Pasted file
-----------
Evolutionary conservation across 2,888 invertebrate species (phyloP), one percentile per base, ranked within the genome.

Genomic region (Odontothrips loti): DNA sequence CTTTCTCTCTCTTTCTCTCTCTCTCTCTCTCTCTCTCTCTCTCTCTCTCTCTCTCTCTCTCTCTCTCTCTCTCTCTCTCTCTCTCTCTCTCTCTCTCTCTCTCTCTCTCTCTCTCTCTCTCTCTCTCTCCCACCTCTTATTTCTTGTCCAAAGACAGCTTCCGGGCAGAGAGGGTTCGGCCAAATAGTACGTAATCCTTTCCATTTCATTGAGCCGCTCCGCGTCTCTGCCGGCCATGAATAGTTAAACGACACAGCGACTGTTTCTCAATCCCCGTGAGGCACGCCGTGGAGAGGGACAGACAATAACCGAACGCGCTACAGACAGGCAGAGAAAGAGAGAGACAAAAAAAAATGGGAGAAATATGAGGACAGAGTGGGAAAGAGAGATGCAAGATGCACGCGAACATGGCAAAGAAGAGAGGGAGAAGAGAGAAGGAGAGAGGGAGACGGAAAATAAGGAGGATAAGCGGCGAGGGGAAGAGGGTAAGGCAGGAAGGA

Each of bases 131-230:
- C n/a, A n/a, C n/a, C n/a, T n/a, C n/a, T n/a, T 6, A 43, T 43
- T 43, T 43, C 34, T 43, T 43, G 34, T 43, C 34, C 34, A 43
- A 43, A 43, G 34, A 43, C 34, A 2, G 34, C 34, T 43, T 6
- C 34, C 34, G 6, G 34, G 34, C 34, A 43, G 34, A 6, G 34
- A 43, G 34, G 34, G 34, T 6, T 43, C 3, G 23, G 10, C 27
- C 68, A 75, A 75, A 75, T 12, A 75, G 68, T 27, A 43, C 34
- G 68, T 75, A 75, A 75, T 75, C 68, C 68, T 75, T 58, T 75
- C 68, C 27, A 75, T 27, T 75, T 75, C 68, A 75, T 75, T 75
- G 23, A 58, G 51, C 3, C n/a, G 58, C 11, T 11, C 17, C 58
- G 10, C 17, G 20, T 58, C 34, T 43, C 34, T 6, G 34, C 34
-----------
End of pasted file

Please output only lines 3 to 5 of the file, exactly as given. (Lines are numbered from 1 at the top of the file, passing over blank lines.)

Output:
Each of bases 131-230:
- C n/a, A n/a, C n/a, C n/a, T n/a, C n/a, T n/a, T 6, A 43, T 43
- T 43, T 43, C 34, T 43, T 43, G 34, T 43, C 34, C 34, A 43